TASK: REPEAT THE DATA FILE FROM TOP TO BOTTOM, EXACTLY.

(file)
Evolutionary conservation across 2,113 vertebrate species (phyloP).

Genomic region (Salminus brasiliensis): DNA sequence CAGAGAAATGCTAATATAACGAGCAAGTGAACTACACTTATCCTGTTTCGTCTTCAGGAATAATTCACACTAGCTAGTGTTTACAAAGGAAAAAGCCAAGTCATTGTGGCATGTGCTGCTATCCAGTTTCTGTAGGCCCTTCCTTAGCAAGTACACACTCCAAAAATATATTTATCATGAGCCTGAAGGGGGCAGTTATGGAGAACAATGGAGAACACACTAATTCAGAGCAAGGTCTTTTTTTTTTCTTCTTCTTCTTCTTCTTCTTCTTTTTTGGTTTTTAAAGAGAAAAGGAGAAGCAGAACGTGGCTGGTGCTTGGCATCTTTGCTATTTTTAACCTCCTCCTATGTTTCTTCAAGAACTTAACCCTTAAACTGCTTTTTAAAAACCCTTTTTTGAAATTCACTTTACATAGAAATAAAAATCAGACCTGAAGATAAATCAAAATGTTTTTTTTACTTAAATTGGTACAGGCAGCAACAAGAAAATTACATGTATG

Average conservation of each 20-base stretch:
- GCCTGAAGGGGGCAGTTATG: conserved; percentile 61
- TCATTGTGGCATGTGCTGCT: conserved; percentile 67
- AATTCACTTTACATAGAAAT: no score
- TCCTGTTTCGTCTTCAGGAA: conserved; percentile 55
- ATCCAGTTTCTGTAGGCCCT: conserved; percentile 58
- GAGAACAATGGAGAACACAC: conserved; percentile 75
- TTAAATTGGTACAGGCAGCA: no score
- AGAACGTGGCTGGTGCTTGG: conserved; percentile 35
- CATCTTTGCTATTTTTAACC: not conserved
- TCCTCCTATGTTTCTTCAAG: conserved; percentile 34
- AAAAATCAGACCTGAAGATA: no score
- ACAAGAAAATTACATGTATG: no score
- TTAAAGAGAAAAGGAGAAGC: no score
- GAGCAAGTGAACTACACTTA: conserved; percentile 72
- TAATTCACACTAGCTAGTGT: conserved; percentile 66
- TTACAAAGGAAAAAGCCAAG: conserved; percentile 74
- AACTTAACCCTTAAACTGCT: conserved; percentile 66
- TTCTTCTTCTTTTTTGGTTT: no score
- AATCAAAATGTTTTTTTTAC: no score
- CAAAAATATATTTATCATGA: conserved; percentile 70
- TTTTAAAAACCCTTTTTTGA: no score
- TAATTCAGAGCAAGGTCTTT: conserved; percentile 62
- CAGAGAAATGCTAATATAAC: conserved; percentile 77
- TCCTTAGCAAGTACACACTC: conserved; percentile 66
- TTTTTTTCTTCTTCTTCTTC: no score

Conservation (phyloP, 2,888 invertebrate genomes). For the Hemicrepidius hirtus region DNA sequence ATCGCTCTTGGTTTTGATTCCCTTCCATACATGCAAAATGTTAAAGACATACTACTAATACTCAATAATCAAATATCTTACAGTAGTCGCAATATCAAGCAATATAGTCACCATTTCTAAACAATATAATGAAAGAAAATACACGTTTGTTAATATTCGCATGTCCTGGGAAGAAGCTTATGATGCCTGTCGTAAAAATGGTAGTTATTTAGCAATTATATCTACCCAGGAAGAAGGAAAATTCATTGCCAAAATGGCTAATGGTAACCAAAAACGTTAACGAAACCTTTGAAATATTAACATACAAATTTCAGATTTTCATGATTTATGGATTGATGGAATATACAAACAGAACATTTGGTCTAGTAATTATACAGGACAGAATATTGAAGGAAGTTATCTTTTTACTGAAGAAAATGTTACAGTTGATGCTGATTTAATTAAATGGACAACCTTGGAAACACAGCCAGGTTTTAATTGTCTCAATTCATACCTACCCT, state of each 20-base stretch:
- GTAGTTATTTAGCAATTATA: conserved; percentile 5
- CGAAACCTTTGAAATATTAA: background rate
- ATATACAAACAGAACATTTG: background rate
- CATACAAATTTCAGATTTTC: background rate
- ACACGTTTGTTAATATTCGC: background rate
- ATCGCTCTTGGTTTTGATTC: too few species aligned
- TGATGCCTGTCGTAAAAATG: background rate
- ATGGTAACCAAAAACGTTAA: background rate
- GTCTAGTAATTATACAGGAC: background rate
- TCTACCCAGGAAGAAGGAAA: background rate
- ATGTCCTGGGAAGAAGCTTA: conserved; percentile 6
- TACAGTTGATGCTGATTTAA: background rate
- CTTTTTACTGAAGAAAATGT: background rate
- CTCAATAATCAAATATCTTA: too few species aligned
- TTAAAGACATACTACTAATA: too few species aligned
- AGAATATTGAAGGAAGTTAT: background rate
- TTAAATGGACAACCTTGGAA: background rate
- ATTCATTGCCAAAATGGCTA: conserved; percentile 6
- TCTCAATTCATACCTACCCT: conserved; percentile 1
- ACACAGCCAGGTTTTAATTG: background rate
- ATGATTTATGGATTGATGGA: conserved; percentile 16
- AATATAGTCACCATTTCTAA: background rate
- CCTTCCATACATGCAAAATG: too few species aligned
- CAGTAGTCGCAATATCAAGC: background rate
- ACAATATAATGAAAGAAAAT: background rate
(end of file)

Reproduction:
Evolutionary conservation across 2,113 vertebrate species (phyloP).

Genomic region (Salminus brasiliensis): DNA sequence CAGAGAAATGCTAATATAACGAGCAAGTGAACTACACTTATCCTGTTTCGTCTTCAGGAATAATTCACACTAGCTAGTGTTTACAAAGGAAAAAGCCAAGTCATTGTGGCATGTGCTGCTATCCAGTTTCTGTAGGCCCTTCCTTAGCAAGTACACACTCCAAAAATATATTTATCATGAGCCTGAAGGGGGCAGTTATGGAGAACAATGGAGAACACACTAATTCAGAGCAAGGTCTTTTTTTTTTCTTCTTCTTCTTCTTCTTCTTCTTTTTTGGTTTTTAAAGAGAAAAGGAGAAGCAGAACGTGGCTGGTGCTTGGCATCTTTGCTATTTTTAACCTCCTCCTATGTTTCTTCAAGAACTTAACCCTTAAACTGCTTTTTAAAAACCCTTTTTTGAAATTCACTTTACATAGAAATAAAAATCAGACCTGAAGATAAATCAAAATGTTTTTTTTACTTAAATTGGTACAGGCAGCAACAAGAAAATTACATGTATG

Average conservation of each 20-base stretch:
- GCCTGAAGGGGGCAGTTATG: conserved; percentile 61
- TCATTGTGGCATGTGCTGCT: conserved; percentile 67
- AATTCACTTTACATAGAAAT: no score
- TCCTGTTTCGTCTTCAGGAA: conserved; percentile 55
- ATCCAGTTTCTGTAGGCCCT: conserved; percentile 58
- GAGAACAATGGAGAACACAC: conserved; percentile 75
- TTAAATTGGTACAGGCAGCA: no score
- AGAACGTGGCTGGTGCTTGG: conserved; percentile 35
- CATCTTTGCTATTTTTAACC: not conserved
- TCCTCCTATGTTTCTTCAAG: conserved; percentile 34
- AAAAATCAGACCTGAAGATA: no score
- ACAAGAAAATTACATGTATG: no score
- TTAAAGAGAAAAGGAGAAGC: no score
- GAGCAAGTGAACTACACTTA: conserved; percentile 72
- TAATTCACACTAGCTAGTGT: conserved; percentile 66
- TTACAAAGGAAAAAGCCAAG: conserved; percentile 74
- AACTTAACCCTTAAACTGCT: conserved; percentile 66
- TTCTTCTTCTTTTTTGGTTT: no score
- AATCAAAATGTTTTTTTTAC: no score
- CAAAAATATATTTATCATGA: conserved; percentile 70
- TTTTAAAAACCCTTTTTTGA: no score
- TAATTCAGAGCAAGGTCTTT: conserved; percentile 62
- CAGAGAAATGCTAATATAAC: conserved; percentile 77
- TCCTTAGCAAGTACACACTC: conserved; percentile 66
- TTTTTTTCTTCTTCTTCTTC: no score

Conservation (phyloP, 2,888 invertebrate genomes). For the Hemicrepidius hirtus region DNA sequence ATCGCTCTTGGTTTTGATTCCCTTCCATACATGCAAAATGTTAAAGACATACTACTAATACTCAATAATCAAATATCTTACAGTAGTCGCAATATCAAGCAATATAGTCACCATTTCTAAACAATATAATGAAAGAAAATACACGTTTGTTAATATTCGCATGTCCTGGGAAGAAGCTTATGATGCCTGTCGTAAAAATGGTAGTTATTTAGCAATTATATCTACCCAGGAAGAAGGAAAATTCATTGCCAAAATGGCTAATGGTAACCAAAAACGTTAACGAAACCTTTGAAATATTAACATACAAATTTCAGATTTTCATGATTTATGGATTGATGGAATATACAAACAGAACATTTGGTCTAGTAATTATACAGGACAGAATATTGAAGGAAGTTATCTTTTTACTGAAGAAAATGTTACAGTTGATGCTGATTTAATTAAATGGACAACCTTGGAAACACAGCCAGGTTTTAATTGTCTCAATTCATACCTACCCT, state of each 20-base stretch:
- GTAGTTATTTAGCAATTATA: conserved; percentile 5
- CGAAACCTTTGAAATATTAA: background rate
- ATATACAAACAGAACATTTG: background rate
- CATACAAATTTCAGATTTTC: background rate
- ACACGTTTGTTAATATTCGC: background rate
- ATCGCTCTTGGTTTTGATTC: too few species aligned
- TGATGCCTGTCGTAAAAATG: background rate
- ATGGTAACCAAAAACGTTAA: background rate
- GTCTAGTAATTATACAGGAC: background rate
- TCTACCCAGGAAGAAGGAAA: background rate
- ATGTCCTGGGAAGAAGCTTA: conserved; percentile 6
- TACAGTTGATGCTGATTTAA: background rate
- CTTTTTACTGAAGAAAATGT: background rate
- CTCAATAATCAAATATCTTA: too few species aligned
- TTAAAGACATACTACTAATA: too few species aligned
- AGAATATTGAAGGAAGTTAT: background rate
- TTAAATGGACAACCTTGGAA: background rate
- ATTCATTGCCAAAATGGCTA: conserved; percentile 6
- TCTCAATTCATACCTACCCT: conserved; percentile 1
- ACACAGCCAGGTTTTAATTG: background rate
- ATGATTTATGGATTGATGGA: conserved; percentile 16
- AATATAGTCACCATTTCTAA: background rate
- CCTTCCATACATGCAAAATG: too few species aligned
- CAGTAGTCGCAATATCAAGC: background rate
- ACAATATAATGAAAGAAAAT: background rate